Today is the 60th anniversary of the assassination of John Kennedy. I went to one of the Federal academies and would to share a moving tribute from that day written by a fellow alumnus. I was one of about 750 cadets who stood at attention for a 50 gun salute. The New York Times reports it was in the mid-50° for the day but it was a 14 mph wind during the tribute.
As I Sit Here Now
by Dennis J. Rog 67
As I sit here now in silent thought
Upon a cold November day,
I think about this day of sadness,
A day to mourn, a day to pray.
My heart and mind seem almost heavy,
My feelings can’t be well-expressed,
They seem quite numb and almost empty
As here I sit, a bit depressed.
As I look up from my window,
A sight of sadness meets my eyes;
Against the sky, our country’s banner,
At half-mast, stately flies.
Slave of the wind, it whips and ripples
And now hangs still—its master rests—
To join the world in silent sadness
To honor him, our nation’s best—
A man of honor, a man of courage,
A leader in his every way,
In dignity, in dedication—
Respected and prayed for all this day.
We are a country, both strong and free,
With rights for which we proudly stand;
Yet, why have we let one so great
Meet tragic death in his own land?
Now the bugles blow, the cannon shout,
The Flags are lowered, the bells cry out,
The soldiers march, the prayers are said—
The leader of our land is dead.
I was a sophomore in high school. They cancelled classes in the early afternoon and sent us home but wouldn't tell us why, a very unusual situation in those days. When I got home, my mother was sitting at the kitchen table crying and told me what had happened.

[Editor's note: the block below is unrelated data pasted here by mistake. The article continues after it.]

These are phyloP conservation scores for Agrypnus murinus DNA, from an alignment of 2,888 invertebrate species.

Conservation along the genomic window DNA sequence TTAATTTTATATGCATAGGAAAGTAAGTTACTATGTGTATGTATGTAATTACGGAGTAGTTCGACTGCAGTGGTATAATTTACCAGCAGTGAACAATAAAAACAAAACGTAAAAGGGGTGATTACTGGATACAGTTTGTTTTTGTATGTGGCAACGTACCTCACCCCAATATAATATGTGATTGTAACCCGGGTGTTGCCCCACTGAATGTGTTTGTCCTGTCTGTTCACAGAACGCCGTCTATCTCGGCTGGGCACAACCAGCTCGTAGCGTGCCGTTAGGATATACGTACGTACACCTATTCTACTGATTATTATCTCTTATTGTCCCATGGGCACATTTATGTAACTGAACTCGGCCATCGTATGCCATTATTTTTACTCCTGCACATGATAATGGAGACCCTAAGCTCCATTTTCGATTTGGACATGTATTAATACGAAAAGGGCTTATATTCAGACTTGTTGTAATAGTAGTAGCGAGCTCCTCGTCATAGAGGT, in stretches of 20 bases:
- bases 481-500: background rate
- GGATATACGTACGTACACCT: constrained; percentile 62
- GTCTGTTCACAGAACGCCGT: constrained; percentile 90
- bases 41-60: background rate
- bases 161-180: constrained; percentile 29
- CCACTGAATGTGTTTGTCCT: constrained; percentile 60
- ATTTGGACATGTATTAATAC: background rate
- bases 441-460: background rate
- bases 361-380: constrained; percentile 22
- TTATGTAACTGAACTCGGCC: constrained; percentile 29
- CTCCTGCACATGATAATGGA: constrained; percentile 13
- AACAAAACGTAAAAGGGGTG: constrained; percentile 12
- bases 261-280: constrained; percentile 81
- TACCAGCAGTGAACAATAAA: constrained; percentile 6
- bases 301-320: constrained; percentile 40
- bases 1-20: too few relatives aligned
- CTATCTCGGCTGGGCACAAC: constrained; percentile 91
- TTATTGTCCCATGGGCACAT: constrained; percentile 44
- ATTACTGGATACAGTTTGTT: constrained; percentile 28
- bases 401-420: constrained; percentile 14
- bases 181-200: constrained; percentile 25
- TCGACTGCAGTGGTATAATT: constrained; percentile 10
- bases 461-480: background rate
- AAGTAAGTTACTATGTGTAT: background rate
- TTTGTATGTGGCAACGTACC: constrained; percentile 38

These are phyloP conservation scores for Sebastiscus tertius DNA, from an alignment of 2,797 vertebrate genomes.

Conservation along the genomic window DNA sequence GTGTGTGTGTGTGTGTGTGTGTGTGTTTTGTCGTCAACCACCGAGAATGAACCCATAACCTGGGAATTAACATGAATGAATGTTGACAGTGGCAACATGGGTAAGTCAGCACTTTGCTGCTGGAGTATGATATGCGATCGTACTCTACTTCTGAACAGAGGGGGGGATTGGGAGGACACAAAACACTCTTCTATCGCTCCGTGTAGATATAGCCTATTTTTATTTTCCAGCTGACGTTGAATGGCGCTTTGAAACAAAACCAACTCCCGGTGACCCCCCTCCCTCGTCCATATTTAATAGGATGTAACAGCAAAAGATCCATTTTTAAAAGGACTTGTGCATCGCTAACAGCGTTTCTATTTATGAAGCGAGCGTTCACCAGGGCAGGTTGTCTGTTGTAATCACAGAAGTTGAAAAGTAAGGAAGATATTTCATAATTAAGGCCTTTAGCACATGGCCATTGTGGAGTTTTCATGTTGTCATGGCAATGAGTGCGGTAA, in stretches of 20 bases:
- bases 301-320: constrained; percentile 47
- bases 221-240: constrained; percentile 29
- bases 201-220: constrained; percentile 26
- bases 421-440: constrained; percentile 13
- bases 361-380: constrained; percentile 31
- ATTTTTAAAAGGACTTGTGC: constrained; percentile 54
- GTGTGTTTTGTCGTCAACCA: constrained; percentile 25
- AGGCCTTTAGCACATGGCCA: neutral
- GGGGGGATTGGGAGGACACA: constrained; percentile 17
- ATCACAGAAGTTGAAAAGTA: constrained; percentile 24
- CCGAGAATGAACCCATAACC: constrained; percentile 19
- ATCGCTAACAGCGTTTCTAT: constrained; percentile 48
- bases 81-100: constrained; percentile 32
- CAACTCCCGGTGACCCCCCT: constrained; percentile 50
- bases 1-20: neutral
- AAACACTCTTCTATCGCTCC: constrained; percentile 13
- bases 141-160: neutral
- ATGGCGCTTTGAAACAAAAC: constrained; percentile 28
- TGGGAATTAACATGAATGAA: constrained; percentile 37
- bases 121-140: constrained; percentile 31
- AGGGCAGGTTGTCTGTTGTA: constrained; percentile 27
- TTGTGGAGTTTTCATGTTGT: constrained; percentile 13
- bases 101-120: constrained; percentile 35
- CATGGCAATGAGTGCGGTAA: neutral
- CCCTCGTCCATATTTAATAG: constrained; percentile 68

I was young in the military working dispatch in the motor pool that day when the news came across. We stopped all vehicles in a moment of silence.
I was almost 11, in the 4th grade. I had a transistor radio and a news flash came across announcing President Kennedy had been assinated.
I went back into class and asked why our flag was t at half Staff.
The principal ( I knew her very well ) came in and explained that if a flag can't be lowered to half staff, then a black ribbon was to be placed at the top tip of the flag.
I presume she did that to every classroom.
I was in Catholic grammar school and I remember the principal came into our classroom to make the announcement and we were all sent home.
Watched it all on TV.
I was a 19-year-old sailor sitting in an electronics class in a U.S. Navy classroom in Millington, Tennessee, when word came down. I guess it shouldn't be too surprising that later generations don't much remember that day, but those of us who lived it won't ever forget.
I remember the day of John Kennedy's assassination quite well. At the time I was in my junior year in college.
I was a junior in high school when the assassination occurred. I was in science class and my teacher was a retired army colonel. He told us what had happened and that we were going to be sent home early. He was a very strict teacher, but that day, we saw a side of him that we had never seen before. Colonel West was an exceptional man.
was a young Air Force Crew Chief, in Goose Bay, Labrador, when word spread across our flight line that the President had been shot. Still vividly remember to this day the shock.
Come to think of it, I'll probably be in diapers again sooner or later and won't remember anything then either.
My brother was 3 days old when that happened, and my mom told me that she cried so bad when she found out.
I was two months away from being 2 (22 mos.)and don't remember it. I'm sure it was tragic. I did see clips of Walter Cronkite reporting when I was a little older.
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